Businesses are riddled with both obvious and hidden costs, especially in the manufacturing industry. Employee salaries, infrastructure and materials all represent known expenses that can be relatively easy to account for. However, less concrete costs associated with required activities such as machine setup, power consumption and quality assurance audits can eat away at revenue and negatively impact the bottom line.
For that reason, activity-based costing (ABC) has been a major boon to manufacturers, providing deep insight into all of the various cost drivers affecting their profit margins. Most ABC models can be broken down into two categories: time-based and driver-rate-based. There’s been a lot of debate regarding which approach is more accurate and provides clearer insight into ongoing operational costs.
Comparing the two side-by-side, it becomes clear that time-driven ABC winds up on top. If you haven’t already made the switch to a time-driven ABC model, here’s why you shouldn’t wait any longer to do so.
Regardless which type of ABC solution a company selects, the end goal will be the same: to identify inefficiencies and unnecessary expenses throughout the production process and find opportunities to shrink those costs.
The primary focus of any ABC strategy is to find tasks and activities that increase the cost of production without directly contributing to it. Conventional driver-rate-based ABC tools have historically seen resistance given the amount of time needed not only to get them up and running, but to gather relevant data from employees. Traditional ABC systems required staff members to self-report how much time they spent on various tasks to feed them usable data. Ironically, the very tools intended to sniff out time-consuming processes became viewed as requiring laborious, drawn-out tasks themselves.
Moreover, there was no way to verify the accuracy of any reported time requirements, especially when staff members had a vested interest in padding those figures as much as possible.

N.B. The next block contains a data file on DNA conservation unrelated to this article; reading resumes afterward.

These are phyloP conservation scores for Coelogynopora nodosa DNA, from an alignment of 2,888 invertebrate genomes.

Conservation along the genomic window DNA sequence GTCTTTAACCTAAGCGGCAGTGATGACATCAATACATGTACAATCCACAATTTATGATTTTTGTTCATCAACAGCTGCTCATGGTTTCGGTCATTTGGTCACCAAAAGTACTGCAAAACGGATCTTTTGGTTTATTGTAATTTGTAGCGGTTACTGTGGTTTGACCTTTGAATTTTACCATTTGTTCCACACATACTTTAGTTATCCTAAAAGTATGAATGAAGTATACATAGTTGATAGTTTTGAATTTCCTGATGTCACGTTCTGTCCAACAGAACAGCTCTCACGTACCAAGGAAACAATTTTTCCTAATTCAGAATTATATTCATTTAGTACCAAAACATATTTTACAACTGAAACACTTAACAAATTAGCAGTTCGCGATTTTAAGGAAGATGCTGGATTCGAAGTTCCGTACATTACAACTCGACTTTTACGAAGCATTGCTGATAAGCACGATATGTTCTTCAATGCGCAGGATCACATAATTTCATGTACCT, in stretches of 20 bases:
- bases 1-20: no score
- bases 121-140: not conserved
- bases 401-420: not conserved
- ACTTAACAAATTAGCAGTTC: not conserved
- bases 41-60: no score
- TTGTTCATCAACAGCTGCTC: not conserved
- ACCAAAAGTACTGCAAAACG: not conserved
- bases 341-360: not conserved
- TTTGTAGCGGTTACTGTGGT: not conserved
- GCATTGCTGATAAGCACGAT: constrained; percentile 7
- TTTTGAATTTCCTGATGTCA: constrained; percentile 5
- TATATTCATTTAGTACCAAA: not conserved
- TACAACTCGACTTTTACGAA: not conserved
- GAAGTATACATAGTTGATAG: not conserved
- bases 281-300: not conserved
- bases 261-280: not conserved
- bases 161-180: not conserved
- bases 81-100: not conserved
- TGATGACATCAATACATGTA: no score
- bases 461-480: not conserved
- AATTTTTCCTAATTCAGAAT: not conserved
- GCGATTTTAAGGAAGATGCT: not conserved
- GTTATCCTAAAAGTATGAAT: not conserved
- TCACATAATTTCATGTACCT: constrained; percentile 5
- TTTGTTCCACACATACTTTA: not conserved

Time-driven ABC arose as a response to these concerns, aiming to eliminate the need for employee reporting while still providing critical insight into operational expenditures.
First, company stakeholders identify the specific department or process they want to analyze and isolate the total operating costs for that particular team or workflow. Now, this is where time-driven and driver-rate-based ABC methods diverge.
Driver-rate-based ABC uses employee surveys to determine what percentage of the workday is devoted to a given task and multiplies that figure by the total production cost.
Time-driven ABC takes a more diligent approach, calculating available man hours to determine a practical working capacity. From there, analysts calculate the capacity cost rate, capacity consumption estimates and the final time-driven cost-driver rates.
The end result is a significantly more accurate analysis that accounts for more variables than the traditional model.
The simplicity of drive-rate-based ABC methods may seem attractive, but it detracts from the effectiveness of such approaches. There are so many factors that can have a significant impact on product cost, and traditional models simply do not take them into account to the same degree as time-driven ABC.
Meanwhile, time-driven ABC solutions are sophisticated enough to review the many nuances that might affect product cost and work them into their final determinations. Company stakeholders can then receive more accurate insight into the financial ramifications of specific workflows, activities and internal teams.
Another important point in time-driven ABC’s favor is the elimination of activity dictionaries. In a traditional setup, a description of all cost drivers is compiled within an activity dictionary. The system cannot function without these resources. However, over time they can become difficult to maintain as they grow larger and more unwieldy.
As Strategic Finance Magazine explained, time-driven approaches abandon activity dictionaries in favor of sophisticated algorithms that calculate final costs without the burden of defining each individual activity that either directly or indirectly impacts production. The amount of manual heavy lifting is greatly reduced, if not eliminated completely.
That’s not to say that traditional ABC strategies provide little value to businesses. They can serve as viable starting points for more advanced models by laying a solid foundation. Eventually, driver-rate-based ABC approaches will become too burdensome and undercut their own value.
At that point, it makes sense to implement time-driven ABC solutions to eliminate the manual element, increase accuracy and obtain more valuable insights into cost drivers.